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Access to contraceptives best way to cut maternal and newborn deaths in developing world, advocates argue

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It wasn't just riots that came with last week's summits in Ontario; there were a few agreements formed as well. Leaders of the G8 nations pledged $5 billion over five years to reduce the number of maternal and newborn deaths worldwide.

As Nature reports, many argue the best way to spend the money would be to create better access to contraceptives:

In a report called 'Adding It Up' released last December, the Guttmacher Institute, a non-profit organization based in New York that focuses on sexual and reproductive health, makes the case for doubling current expenditure for family planning from $3.1 billion to $6.7 billion annually. It argues that contraception is central to reducing not only the maternal death rate, but child mortality as well.

"What we found is that doubling current spending on birth control could reduce maternal death by 70% and newborn death by 44%," says Susan Cohen, the institute's director of government affairs. "Helping women prevent pregnancies that they themselves don't want means more resources will be freed up for those women having wanted pregnancies who may need obstetrical care." Cohen also points out that saving mothers' lives saves the lives of their existing children as well: many studies have shown that children are much more likely to die after losing their mother.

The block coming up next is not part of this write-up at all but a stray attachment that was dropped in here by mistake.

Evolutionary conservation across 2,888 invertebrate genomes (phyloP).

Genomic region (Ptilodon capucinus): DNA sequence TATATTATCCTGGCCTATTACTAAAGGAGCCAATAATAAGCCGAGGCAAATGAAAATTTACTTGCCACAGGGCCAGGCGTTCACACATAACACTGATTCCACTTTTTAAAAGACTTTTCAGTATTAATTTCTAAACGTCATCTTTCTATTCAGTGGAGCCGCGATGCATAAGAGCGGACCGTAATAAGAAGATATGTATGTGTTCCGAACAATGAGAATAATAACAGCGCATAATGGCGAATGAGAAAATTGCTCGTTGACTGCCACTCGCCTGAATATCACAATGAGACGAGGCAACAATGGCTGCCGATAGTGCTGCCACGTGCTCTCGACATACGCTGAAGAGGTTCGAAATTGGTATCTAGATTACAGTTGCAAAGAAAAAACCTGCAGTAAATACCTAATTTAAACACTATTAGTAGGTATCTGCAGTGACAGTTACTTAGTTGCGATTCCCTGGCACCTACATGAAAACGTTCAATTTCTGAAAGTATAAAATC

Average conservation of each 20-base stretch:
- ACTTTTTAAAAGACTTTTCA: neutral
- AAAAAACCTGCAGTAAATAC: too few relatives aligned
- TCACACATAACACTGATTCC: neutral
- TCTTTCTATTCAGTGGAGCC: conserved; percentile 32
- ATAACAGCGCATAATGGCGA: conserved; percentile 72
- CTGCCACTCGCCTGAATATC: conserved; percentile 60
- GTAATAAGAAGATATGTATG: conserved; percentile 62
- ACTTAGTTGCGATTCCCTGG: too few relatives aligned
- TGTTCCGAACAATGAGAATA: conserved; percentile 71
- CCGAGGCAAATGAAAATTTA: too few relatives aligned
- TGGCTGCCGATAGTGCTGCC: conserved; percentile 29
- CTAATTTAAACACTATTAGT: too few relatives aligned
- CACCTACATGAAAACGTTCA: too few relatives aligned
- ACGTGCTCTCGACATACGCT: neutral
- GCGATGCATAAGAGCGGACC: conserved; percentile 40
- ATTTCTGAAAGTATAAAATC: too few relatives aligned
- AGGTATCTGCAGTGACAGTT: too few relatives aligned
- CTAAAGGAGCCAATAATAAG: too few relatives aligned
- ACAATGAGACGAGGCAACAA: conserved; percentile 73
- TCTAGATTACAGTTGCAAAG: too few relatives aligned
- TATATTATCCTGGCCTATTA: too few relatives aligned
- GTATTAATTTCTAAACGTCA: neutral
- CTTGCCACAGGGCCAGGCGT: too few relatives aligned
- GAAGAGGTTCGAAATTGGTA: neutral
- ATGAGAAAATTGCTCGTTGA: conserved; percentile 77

Each year, approximately 342,900 mothers die from complications of pregnancy and childbirth, while 3.6 millions newborns die within their first month of life. About half those deaths occur in sub-Saharan Africa, which accounts for only 11 percent of global population. The World Health Organization estimates (.pdf) that 215 million women in the developing world want contraceptive services but don’t have access to them.

Photo by magnusfranklin

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